But don’t tell Home Depot that. The home improvement retail giant reported record revenues and sales for its most recent quarter.
The numbers were strong across the board. Sales at stores that have been open for at least a year increased 5.4% from the same quarter in 2021 in the United States and 5.8% in all locations worldwide. The company also reiterated its full-year earnings and outlook.
“Our performance reflects continued strong demand for home improvement projects,” said Home Depot CEO and President Ted Decker in the release of the results. Decker added that these were the highest quarterly earnings and sales figures in the company’s history, despite “a challenging and dynamic environment.”
Shares of Home Depot rose 5% in afternoon trading Tuesday after initially falling in premarket trading.
Investors may have initially focused on the one negative in the Home Depot report: Customers haven’t made as many purchases as they did a year ago. The number of total transactions decreased by 3%. But this decline in activity was offset by customers spending more on what they did buy. The average sales ticket was just over $90, up 9% from last year.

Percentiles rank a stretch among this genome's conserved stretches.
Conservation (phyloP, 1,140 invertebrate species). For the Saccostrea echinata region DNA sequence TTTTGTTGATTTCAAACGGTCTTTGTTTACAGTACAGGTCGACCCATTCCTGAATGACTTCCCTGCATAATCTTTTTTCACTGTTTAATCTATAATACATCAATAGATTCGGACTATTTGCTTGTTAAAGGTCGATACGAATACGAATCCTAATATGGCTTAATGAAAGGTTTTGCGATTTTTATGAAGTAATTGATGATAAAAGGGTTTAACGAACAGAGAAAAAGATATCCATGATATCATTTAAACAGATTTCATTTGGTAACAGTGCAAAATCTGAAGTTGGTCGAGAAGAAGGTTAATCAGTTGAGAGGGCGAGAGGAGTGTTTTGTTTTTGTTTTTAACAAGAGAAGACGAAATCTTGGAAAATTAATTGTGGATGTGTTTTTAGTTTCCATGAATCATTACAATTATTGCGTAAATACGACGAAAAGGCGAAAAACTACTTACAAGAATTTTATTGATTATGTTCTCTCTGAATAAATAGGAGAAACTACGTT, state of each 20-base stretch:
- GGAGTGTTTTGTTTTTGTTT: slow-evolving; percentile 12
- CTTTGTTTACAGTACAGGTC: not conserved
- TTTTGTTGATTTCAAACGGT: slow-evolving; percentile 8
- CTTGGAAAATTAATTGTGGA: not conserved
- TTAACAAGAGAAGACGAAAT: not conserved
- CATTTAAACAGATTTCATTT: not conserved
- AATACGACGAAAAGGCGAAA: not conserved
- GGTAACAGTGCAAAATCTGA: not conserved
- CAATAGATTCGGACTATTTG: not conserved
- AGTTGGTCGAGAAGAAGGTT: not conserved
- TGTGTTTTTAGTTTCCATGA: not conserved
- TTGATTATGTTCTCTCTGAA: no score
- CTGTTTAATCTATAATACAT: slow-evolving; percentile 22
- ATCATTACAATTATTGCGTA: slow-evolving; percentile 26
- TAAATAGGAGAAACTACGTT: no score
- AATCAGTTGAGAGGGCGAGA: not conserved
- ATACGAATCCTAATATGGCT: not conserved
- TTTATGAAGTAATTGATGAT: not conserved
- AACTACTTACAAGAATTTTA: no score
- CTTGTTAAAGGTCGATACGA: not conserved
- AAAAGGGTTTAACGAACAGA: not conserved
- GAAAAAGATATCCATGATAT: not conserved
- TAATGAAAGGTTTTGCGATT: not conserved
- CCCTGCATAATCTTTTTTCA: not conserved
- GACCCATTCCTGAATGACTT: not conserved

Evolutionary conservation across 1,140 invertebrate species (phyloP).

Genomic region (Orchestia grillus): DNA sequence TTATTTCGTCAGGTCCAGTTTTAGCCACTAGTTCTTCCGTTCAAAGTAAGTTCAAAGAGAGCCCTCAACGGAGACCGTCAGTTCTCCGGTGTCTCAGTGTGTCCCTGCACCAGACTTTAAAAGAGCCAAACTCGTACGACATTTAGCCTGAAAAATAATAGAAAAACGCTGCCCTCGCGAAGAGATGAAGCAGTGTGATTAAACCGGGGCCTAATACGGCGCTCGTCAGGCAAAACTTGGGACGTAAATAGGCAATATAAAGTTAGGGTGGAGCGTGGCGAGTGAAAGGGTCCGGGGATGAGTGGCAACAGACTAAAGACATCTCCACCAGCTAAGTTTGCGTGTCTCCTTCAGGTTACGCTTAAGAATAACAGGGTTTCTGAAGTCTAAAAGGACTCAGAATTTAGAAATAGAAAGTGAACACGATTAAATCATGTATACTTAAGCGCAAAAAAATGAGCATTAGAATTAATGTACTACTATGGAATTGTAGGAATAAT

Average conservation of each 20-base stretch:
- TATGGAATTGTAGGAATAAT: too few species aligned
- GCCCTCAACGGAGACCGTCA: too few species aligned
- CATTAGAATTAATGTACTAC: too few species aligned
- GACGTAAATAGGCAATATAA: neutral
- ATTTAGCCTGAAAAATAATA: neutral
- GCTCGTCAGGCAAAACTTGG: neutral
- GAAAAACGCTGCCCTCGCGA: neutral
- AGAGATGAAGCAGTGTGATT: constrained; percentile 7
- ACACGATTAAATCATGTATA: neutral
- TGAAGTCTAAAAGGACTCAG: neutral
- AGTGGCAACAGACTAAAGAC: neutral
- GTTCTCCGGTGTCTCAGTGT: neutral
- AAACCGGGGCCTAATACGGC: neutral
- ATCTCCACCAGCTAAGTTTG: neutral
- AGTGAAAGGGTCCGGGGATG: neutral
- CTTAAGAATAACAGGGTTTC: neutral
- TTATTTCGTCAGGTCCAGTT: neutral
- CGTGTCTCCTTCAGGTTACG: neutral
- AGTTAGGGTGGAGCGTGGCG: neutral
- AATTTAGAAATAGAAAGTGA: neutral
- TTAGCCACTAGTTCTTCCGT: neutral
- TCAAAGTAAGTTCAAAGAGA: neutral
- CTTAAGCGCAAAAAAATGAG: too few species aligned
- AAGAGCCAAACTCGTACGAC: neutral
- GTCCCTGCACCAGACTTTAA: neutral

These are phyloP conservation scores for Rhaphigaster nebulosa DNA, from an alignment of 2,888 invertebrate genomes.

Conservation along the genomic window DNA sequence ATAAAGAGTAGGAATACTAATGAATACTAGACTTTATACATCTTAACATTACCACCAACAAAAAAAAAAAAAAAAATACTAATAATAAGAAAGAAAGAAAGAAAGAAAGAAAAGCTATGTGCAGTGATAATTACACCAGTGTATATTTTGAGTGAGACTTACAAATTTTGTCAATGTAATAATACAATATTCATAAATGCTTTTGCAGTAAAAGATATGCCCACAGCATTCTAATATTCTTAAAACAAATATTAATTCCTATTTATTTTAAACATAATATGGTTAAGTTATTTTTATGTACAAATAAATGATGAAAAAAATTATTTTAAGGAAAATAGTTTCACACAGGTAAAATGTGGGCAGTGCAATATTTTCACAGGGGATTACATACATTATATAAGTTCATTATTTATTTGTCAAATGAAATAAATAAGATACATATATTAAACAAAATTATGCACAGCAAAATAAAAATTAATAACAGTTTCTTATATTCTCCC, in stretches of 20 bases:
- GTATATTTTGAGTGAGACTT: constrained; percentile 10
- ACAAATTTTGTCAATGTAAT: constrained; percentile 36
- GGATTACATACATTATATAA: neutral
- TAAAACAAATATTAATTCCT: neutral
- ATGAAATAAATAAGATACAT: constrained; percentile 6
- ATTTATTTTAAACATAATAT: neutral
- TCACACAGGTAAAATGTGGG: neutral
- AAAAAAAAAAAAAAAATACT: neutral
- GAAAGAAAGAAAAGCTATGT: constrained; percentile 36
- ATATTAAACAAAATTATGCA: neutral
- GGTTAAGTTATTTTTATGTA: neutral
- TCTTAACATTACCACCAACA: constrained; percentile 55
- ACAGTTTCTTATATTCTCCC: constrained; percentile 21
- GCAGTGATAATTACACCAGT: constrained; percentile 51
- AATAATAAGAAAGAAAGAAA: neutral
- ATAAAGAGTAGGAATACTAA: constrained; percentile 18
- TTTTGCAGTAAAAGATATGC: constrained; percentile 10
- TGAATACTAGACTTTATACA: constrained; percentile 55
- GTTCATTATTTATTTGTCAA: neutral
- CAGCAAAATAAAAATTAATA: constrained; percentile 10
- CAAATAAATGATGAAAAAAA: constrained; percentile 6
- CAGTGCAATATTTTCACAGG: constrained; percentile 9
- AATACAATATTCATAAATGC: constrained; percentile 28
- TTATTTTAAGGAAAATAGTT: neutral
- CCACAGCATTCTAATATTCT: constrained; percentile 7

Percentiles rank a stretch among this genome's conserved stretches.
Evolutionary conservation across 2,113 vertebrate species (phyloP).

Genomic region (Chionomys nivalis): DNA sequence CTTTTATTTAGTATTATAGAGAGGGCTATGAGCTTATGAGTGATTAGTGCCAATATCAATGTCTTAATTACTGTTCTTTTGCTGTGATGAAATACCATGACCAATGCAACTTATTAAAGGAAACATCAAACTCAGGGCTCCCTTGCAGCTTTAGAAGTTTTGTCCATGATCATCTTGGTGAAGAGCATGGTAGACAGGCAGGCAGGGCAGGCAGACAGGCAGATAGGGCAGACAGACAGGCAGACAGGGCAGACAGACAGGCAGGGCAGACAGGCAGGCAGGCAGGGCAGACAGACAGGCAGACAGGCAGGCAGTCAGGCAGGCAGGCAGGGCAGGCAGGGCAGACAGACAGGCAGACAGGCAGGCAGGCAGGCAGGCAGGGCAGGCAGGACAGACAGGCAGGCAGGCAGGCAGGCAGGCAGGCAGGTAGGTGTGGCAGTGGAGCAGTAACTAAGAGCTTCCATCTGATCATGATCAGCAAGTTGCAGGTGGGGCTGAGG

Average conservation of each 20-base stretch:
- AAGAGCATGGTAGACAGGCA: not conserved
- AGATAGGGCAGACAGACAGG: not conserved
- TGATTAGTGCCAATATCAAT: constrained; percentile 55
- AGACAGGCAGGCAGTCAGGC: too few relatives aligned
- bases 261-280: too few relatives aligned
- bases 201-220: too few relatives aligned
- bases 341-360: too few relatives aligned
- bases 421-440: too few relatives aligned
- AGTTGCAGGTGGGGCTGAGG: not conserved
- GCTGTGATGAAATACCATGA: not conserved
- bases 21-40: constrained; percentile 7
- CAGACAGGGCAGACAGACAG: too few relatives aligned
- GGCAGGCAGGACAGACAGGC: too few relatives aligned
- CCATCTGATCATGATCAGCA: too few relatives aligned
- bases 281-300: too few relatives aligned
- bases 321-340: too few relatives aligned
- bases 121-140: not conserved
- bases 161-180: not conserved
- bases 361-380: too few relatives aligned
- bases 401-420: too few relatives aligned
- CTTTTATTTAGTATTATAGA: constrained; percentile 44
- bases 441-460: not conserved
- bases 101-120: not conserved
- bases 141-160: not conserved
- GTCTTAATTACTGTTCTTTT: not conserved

Much of that spending spike was due to inflation. said Jeffrey Kinnaird, Home Depot’s Executive Vice President of Merchandising, during a conference call with analysts.
But Decker also said on the conference call that Home Depot saw no material signs of weakness in the housing market. He noted that demand was strong from both professional contractors and DIY consumers.
“As people spend more time in their homes, so repair and remodeling, demand will increase through wear and tear. You’ll want more space and home improvements just because you’re there more often,” Decker said. during the conversation.
People want to fix their house and have the money to do it. Chief financial officer Richard McPhail said during the conference call that “our client is just in a really good place right now.” He attributed this largely to the rise in house prices in recent years.
And whatever happens to home sales, the trend of spending even more on their homes could continue, especially if the economy cools further this year and into 2023.
“The home improvement industry typically performs well during recessions,” Third Bridge analyst Shoggi M. Ezeizat said in a report Tuesday. “We expect consumer demand to shift towards smaller-scale remodeling projects as individuals view their homes as stable investments during economic uncertainty.”